Even the morning after, I am sick.

Another senseless act of violence in this country. Another story of tragedy that grips our nation. Another opportunity to debate gun control from sea to shining sea.

On Friday morning, the sixth mass shooting this year took place at an elementary school in a quiet, “safe” Connecticut town. Twenty children lost their lives. Six adults did too. All by the hand of the man holding multiple guns, firing off round after round at close range. There is no such place as safe.

Why? We may never know because it appears that after the rampage, 20 year-old Adam Lanza took his own life. In doing so, he took answers to his grave.

Now what? Do we just shed a few tears? Hug our children and shrug our shoulders and when the news trucks leave, stop talking about guns? NO!

While watching the cable news channels, most of the talking heads said, “Today is not the day to debate gun control and the second amendment. Today is a day to mourn.” Well, I completely disagree. Now is the time to debate. Now is the time to discuss. Now is the time to be pissed off and change things. Now is the time while the blood is still wet, the tears are still flowing and our hearts haven’t hardened from the sixty-first mass murder in the last thirty years.

The sports world has not been immune to gun violence. Just a few weeks ago, the Kansas City Chiefs’ Javon Belcher killed his baby mama and then went to talk to his head coach and killed himself in front of Romeo Crennel. With a gun.

It has been reported that three out of four players in the NFL have guns. In the wake of that murder-suicide that left an infant an orphan, at least seven of them have given up their firearms. Some will say that gesture will do little to change the violence. I applaud them.

In sports, we revere statistics. We memorize home run totals, goals scored, wins, losses, yards thrown; we remember the numbers. A friend from Canada sent me a picture regarding handgun murders around the world. The numbers are as shocking as those out of Newtown. Last year, hand guns killed 48 people in Japan, 8 in Great Britain, 34 in Switzerland,  52 in Canada, 58 in Israel, 21 in Sweden, 42 in Germany and 10,728 in the United States.

10,728 in the United States. Remember that stat. STAT!

How do we, as a “civilized society”, accept so much loss of life? I have often said too many people in this country only care about life until birth. To those individuals, once you are born, you are on your own. That mindset is not civilized. We need to protect each other.

Vikings’ punter Chris Kluwe took to Twitter to express his thoughts, “The way we deal with this tragedy in CT will tell us a lot about where we’re headed as a society. Do we only address the symptoms (i.e. just gun control laws)? Or do we also address the disease – how we treat each other and those who need help.”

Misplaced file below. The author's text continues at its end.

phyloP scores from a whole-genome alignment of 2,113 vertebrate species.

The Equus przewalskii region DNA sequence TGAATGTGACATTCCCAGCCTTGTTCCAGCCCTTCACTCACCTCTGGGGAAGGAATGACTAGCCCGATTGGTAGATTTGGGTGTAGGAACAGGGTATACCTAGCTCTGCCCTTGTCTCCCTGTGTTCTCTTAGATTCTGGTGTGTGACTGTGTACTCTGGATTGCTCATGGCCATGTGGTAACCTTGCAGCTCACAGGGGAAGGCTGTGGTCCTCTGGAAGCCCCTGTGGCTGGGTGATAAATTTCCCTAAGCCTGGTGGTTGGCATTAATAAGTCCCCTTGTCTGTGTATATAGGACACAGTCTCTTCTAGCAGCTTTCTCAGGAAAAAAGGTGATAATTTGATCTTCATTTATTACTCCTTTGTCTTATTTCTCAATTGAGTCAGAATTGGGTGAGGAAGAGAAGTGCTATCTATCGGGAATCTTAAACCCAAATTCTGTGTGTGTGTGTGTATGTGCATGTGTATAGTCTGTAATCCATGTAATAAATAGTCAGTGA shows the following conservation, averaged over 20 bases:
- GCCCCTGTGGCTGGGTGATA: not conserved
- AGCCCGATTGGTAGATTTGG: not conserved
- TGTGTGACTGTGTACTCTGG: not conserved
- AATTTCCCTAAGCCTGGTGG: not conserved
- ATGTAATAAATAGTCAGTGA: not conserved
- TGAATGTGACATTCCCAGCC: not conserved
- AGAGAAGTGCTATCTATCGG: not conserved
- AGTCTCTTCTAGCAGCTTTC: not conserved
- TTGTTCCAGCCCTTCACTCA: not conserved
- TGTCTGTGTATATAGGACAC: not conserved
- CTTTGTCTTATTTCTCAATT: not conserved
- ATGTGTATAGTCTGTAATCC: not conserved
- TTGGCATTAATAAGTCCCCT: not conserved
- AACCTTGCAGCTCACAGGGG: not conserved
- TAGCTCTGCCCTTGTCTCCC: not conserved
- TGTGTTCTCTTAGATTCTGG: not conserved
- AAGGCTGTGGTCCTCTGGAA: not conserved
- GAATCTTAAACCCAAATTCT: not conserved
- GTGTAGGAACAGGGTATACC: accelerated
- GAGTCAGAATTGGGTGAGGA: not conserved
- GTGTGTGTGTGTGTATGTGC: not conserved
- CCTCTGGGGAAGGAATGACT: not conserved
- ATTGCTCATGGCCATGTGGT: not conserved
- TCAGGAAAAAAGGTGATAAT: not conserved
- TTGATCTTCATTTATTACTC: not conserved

Chris, we need to address both. We need to address them now. The discussions need to take place at every level from the home, through columns like this, on the talk shows and especially in Washington. Our political leaders must take up this issue and make real changes.

Guns are a complicated issue. I don’t think that the second amendment should be eliminated but we need toward look at other countries for answers. When other industrial nations have yearly gun murder totals less than our daily rates, it’s time to make meaningful and effective changes.

We must protect our citizens more than we protect the right to buy an Uzi. I call on our elected officials from President Obama to all the members of Congress down to the state and local levels to stop accepting 10,728 gun murders a year.

I realize “The American President” was just a movie. But when President Andrew Shepherd said, “You cannot address crime prevention without getting rid of assault weapons and handguns. I consider them a threat to national security, and I will go door to door if I have to, but I’m gonna convince Americans that I’m right, and I’m gonna get the guns” I was nodding my head.

Mr. Obama, it’s time to go door to door and get the guns.

NBC Sports’ Bob Costas came under fire for speaking out about guns. In an interview with MSNBC’s Lawrence O’Donnell, Costas said, “Give me one example of a professional athlete who by virtue of his having a gun, took a dangerous situation and turned it around for the better.  I can’t think of a single one. But sadly, I can think of dozens where by virtue of having a gun, a professional athlete wound up in a tragic situation.”

Some say guns don’t kill people, people kill people. I don’t buy that. Adam Lanza would have not killed twenty-six human beings without guns.

It’s time to end senseless gun violence. We have lost too many lives from bullets fired from a gun.

You can make your own list of victims. Here is a small one to think about:

John Lennon in 1980. John Kennedy in 1963. Martin Luther King in 1968. Twenty-six in Newtown, CT in 2012.

You in 201?